I’ve been hinting for some time about a secret project I’ve been working on, and the time has finally come to announce it: I’m writing and hosting an online astronomy video series! The series will air on the PBS Digital Studios YouTube network starting in January, and — get this...
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I love what you are doing. I have been a student of Astronomy for 80 years.I think everyone should have some understanding of what's out there. Remember our galaxy, the milky way has 200 billion stars and have recorded billions of other galaxies each with billions and hundreds of billions of stars. We are not a lone. Also take a look at the Antartica on Google Earth very carefully. Joseph Scarlet MD 
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Watch the Moon eat the Sun on Thursday!

There's a very nice partial solar eclipse on Thursday afternoon for the US & Canada. Here's what you need to know to watch it:

http://www.slate.com/blogs/bad_astronomy/2014/10/21/solar_eclipse_partial_eclipse_on_oct_23.html
On the afternoon of Thursday, Oct. 23, 2014, the Moon will pass in front of the Sun. What we’ll see is a partial solar eclipse, where the Moon passes along a chord of the Sun’s face, never completely blocking it out. At maximum eclipse the Sun will look like a...
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حلوة
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BROWNCOATS! Must-see fan-made Firefly video!

Seriously, if you are a Firefly fan, you have to watch this extremely well-made short video, called "The 'verse",  that takes place in the same Universe but with a different ship and crew. It's great.

http://www.slate.com/blogs/bad_astronomy/2014/10/17/figuratively_shiny_a_firefly_video.html
Firefly went off the air over a decade ago now*, but even with the movie Serenity there’s been a Mal-shaped hole in the hearts of fans, including me. Perhaps now that cavity can be filled in a little bit. The company Lootcrate, with producer and director Julian Higgins, has created...
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Nicely true to the flavour of the original.  (And yes, that is the correct spelling pf flavour). :-)
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To Pluto... AND BEYOND!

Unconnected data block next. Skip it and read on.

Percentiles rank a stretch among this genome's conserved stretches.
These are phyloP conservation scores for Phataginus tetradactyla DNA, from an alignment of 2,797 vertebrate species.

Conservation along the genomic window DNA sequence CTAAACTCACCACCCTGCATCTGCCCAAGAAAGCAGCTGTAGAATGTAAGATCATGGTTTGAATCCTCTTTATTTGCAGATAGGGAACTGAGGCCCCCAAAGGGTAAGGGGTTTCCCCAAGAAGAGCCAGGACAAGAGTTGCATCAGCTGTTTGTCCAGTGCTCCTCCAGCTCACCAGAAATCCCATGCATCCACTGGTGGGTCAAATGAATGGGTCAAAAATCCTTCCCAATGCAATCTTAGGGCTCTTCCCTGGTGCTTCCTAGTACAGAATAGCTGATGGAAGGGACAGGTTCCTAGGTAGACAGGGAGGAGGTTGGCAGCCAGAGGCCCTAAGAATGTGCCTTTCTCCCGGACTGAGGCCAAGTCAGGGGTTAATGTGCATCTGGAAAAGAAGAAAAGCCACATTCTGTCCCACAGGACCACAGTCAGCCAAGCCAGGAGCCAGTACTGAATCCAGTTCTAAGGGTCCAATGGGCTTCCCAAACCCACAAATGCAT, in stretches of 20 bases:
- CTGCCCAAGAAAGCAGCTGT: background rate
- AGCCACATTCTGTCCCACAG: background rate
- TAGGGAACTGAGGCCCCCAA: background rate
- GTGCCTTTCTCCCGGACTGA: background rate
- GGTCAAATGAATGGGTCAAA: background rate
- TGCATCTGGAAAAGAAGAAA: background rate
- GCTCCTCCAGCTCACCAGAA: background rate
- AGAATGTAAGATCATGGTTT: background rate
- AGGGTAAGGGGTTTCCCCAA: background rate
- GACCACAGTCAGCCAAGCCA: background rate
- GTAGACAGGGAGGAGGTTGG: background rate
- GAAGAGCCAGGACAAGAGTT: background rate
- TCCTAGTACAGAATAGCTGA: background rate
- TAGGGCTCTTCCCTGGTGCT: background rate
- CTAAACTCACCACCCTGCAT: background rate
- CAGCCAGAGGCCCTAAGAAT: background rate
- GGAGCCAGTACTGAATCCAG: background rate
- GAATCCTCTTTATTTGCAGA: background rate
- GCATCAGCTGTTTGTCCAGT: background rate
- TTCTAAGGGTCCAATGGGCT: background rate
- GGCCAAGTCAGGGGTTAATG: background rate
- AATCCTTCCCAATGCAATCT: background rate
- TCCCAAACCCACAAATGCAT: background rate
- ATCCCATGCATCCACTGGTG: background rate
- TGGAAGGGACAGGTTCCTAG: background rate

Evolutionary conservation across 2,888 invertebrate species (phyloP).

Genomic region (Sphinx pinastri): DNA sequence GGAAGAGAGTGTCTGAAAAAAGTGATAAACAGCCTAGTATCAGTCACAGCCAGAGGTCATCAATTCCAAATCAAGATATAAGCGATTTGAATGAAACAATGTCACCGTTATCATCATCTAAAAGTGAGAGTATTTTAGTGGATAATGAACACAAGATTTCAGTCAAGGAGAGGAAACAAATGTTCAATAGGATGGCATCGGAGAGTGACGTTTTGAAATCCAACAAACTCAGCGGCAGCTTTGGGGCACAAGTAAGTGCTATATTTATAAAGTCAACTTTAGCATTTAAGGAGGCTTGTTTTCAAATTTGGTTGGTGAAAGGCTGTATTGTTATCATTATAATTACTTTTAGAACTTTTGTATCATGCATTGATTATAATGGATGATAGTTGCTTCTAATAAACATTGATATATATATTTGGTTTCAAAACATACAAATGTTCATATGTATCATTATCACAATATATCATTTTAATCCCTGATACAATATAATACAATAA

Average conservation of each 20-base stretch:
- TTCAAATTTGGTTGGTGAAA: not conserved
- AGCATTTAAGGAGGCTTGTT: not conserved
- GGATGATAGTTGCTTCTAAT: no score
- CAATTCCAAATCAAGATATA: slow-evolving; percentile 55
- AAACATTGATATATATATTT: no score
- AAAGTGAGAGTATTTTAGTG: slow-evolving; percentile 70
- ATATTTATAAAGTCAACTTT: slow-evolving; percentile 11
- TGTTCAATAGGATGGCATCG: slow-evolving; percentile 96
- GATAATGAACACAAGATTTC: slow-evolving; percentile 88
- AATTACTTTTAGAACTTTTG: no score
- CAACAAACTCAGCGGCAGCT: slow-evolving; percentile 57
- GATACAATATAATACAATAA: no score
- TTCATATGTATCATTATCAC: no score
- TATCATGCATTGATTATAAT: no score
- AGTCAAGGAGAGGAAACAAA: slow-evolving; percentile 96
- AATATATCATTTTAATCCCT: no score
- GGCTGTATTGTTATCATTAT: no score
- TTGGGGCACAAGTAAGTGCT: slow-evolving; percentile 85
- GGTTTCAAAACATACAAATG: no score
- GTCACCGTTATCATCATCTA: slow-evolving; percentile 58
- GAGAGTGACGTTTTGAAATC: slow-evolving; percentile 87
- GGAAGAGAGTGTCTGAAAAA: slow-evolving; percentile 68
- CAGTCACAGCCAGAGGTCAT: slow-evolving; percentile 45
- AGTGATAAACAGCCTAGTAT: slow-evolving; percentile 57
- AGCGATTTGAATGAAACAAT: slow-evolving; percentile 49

The New Horizons space probe now has a new flyby target after it visits Pluto: an iceball six billion kilometers from the Sun.

http://www.slate.com/blogs/bad_astronomy/2014/10/16/new_horizons_kbo_targeted.html
In July of 2015, the New Horizons space probe will whiz past Pluto, traveling at 40,000 kilometers per hour. For several weeks before and after the close flyby—it’ll pass within 10,000 km above the tiny world’s surface—it will examine Pluto, its moons, and the environment around it. But this is...
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2 comments
 
Can't wait!
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Two Hundred Billion Stars

When we say the Milky Way has 200 billion stars in it, what do we mean?

This. We mean this.

http://www.slate.com/blogs/bad_astronomy/2014/10/12/milky_way_photo_the_galactic_center_by_robert_gendler.html
The sheer scale of space is overwhelming. Oh, sure, we have words to make it more palatable, like “light years” — as if a distance of 10 trillion kilometers is graspable by our puny simian brains. And when I think about our galaxy, the Milky Way, I know that it’s 100,000...
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Sand vs. stars depends on what you call sand, only loose sand or sandstone.
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It was a very beautiful site to experience. 
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People
Have him in circles
103,087 people
Stephan Paukner's profile photo
Adrian Pratt's profile photo
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Work
Occupation
Blogger, public speaker, author
Employment
  • Slate Magazine
    Blogger, 2012 - present
  • Astronomer, writer, blogger, speakerer, antiscience crusher
    present
  • Discover Magazine
    Blogger, 2008 - 2012
Places
Map of the places this user has livedMap of the places this user has livedMap of the places this user has lived
Currently
Boulder, CO
Previously
Greenbelt, MD - Springfield, VA - Rohnert Park, CA - Charlottesville, VA - Ann Arbor, MI - Houston, TX
Story
Tagline
I write about the Universe.
Introduction
I'm an astronomer, blogger, father, dork, husband, author, biped, late adopter, public speaker, skeptic, punster, and science evangelizer. I'm a big fan of Doctor Who, Star Trek, and Stargate. 

I suppose I could've just said "I'm a geek" and been done with it. 

I write the Bad Astronomy Blog for Discover Magazine, and have two books: "Bad Astronomy", and "Death from the Skies!". I also hosted the three part mini-series documentary "Bad Universe" on Discovery channel, and I've done a bunch of talking head stints on various science documentaries like "How the Universe Works", "Engineering the Universe", and others. 

In short: I love thinking about astronomy, I love talking about astronomy, I love writing about astronomy, and I love doing astronomy.
Bragging rights
I used to be taller.
Education
  • University of Virginia
    Astronomy
Basic Information
Gender
Male
Other names
The Bad Astronomer